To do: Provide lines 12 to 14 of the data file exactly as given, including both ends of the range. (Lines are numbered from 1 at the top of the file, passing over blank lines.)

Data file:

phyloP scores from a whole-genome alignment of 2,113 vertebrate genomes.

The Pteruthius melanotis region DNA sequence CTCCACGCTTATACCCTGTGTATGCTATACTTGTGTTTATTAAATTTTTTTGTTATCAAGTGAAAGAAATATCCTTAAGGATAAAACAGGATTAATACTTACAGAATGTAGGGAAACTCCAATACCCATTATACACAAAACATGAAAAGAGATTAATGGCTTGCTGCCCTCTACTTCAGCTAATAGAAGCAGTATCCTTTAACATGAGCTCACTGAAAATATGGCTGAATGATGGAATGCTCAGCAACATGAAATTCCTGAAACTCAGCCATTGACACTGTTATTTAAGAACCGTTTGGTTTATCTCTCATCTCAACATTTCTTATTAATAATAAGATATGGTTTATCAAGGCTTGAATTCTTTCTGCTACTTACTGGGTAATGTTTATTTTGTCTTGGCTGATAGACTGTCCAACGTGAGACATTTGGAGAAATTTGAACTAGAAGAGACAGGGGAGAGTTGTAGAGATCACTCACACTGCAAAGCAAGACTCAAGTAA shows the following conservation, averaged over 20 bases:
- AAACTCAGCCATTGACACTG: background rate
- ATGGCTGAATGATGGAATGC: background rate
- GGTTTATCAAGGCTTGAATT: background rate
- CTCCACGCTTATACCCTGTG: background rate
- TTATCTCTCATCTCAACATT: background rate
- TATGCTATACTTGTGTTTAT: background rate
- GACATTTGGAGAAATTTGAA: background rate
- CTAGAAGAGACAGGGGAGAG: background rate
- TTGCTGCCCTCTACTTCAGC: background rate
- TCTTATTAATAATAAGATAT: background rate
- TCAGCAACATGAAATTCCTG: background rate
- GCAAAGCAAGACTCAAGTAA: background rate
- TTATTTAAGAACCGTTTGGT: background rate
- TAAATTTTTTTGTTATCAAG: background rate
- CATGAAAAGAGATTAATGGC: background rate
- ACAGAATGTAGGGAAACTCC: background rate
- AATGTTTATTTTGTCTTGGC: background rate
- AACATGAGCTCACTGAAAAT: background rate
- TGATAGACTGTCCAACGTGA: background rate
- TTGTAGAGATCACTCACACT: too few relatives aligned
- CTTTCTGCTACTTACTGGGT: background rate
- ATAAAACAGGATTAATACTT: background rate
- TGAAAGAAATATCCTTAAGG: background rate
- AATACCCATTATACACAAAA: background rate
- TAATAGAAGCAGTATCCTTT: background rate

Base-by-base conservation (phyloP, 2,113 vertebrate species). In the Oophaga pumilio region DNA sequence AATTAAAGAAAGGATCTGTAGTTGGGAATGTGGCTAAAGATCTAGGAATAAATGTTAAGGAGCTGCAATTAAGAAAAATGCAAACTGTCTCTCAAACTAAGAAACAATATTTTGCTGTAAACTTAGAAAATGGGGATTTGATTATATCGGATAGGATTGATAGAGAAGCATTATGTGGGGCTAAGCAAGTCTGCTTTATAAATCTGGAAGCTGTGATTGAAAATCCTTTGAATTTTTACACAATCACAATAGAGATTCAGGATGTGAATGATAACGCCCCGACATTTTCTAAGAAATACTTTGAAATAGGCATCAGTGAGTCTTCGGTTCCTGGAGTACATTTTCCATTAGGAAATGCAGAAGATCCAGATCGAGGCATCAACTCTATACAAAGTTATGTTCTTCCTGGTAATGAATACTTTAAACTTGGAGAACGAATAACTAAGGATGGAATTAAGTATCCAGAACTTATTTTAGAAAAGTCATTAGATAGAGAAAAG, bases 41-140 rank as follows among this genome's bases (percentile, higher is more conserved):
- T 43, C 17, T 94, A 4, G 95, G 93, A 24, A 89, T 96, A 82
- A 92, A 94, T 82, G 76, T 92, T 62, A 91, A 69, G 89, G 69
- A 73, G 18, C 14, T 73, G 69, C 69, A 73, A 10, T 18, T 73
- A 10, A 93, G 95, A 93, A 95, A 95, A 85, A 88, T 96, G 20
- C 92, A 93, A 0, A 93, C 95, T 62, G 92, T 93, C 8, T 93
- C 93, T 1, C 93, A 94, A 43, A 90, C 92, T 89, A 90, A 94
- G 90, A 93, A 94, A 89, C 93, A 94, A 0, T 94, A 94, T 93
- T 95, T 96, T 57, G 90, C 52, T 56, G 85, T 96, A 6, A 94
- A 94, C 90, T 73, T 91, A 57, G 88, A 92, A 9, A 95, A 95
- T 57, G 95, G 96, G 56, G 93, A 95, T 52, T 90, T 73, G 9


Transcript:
- TCTTATTAATAATAAGATAT: background rate
- TCAGCAACATGAAATTCCTG: background rate
- GCAAAGCAAGACTCAAGTAA: background rate